Above: Map showing nations and their positions on the Kyoto Protocol, courtesy of Wikipedia
(Toledo, OH) An editorial by the New Yorker's Elizabeth Kolbert has been gnawing at me for several weeks, and I urge you to give it a few minutes of your time. Kolbert builds a strong case that we are approaching a point in which humans not only affect the global climate, but in which we may not be able to reverse the effects of such changes.
The US and Australia are the only major nations who have yet to ratify the Kyoto Protocol, an international agreement to limit global production of greenhouse gases (note: the US is a signatory, but has not officially ratified the protocol; Australia refused to sign).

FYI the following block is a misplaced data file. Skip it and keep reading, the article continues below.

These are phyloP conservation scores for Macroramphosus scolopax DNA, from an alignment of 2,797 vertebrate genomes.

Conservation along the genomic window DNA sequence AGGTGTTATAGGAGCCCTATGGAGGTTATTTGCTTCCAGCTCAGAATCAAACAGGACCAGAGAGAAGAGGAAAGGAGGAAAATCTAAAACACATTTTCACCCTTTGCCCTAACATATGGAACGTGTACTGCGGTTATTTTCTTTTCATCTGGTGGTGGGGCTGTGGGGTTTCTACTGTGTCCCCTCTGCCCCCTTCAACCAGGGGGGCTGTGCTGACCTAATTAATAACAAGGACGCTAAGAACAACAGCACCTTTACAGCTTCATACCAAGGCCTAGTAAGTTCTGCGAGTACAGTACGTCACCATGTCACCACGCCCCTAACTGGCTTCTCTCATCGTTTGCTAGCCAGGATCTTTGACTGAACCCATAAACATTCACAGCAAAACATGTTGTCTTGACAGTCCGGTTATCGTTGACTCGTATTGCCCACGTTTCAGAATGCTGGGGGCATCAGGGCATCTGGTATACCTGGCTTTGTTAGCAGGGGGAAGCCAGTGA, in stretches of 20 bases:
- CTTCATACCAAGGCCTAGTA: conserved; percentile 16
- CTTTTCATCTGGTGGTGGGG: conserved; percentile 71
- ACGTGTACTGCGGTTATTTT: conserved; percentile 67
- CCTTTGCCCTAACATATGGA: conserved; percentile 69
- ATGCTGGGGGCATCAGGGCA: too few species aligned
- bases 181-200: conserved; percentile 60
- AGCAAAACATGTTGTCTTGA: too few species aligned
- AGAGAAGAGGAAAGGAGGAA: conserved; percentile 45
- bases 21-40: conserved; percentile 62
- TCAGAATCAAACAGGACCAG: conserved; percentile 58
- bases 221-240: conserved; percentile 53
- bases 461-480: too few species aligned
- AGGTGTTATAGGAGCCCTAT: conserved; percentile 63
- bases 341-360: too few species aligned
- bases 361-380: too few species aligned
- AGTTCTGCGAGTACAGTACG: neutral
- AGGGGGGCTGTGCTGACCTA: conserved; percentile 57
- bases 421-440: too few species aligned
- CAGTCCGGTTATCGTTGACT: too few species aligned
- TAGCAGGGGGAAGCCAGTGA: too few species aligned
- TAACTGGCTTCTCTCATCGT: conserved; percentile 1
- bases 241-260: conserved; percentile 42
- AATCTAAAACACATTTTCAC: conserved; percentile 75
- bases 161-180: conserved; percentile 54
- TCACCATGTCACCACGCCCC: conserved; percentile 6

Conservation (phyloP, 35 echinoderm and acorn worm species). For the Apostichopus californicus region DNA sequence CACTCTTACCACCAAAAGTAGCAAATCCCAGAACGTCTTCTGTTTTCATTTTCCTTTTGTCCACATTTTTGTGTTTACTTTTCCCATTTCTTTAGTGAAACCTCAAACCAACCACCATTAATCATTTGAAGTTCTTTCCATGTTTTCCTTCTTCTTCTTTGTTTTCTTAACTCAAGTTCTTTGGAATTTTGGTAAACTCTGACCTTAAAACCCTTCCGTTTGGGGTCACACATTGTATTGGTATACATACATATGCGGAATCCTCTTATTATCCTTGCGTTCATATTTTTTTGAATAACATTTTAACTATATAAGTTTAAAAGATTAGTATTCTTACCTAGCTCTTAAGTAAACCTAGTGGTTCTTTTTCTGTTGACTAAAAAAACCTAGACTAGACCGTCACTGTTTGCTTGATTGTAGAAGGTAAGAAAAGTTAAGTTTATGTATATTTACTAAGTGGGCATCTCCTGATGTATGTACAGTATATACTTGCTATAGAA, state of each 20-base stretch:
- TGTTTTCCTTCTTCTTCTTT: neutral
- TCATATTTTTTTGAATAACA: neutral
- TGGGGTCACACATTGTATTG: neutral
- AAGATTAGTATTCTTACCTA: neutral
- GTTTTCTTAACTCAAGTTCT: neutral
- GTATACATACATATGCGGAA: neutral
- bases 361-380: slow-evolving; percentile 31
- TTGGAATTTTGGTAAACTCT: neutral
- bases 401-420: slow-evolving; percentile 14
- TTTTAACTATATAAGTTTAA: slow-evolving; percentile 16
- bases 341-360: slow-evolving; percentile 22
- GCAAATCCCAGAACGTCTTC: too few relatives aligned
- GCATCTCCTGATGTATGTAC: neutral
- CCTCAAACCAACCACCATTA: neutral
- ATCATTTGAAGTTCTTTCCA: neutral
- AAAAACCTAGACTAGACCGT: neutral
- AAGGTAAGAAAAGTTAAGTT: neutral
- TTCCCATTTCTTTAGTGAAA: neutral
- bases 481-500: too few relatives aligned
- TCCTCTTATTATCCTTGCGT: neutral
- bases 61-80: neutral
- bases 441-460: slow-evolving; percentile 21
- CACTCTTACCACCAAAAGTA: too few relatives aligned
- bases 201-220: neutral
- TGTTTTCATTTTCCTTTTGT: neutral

Opponents fret about the possible effects on economic growth and employment. President Bush also argued that the agreement gave unfair advantge to China and other developing nations.
Failure to act, though, may have profound consequences for future generations, and I believe that the US needs to take the lead in environmental protection. Ratifying the Kyoto Protocol is an important step in protecting the global environment, and the Bush administration needs to join the near-unanimous world chorus on this issue.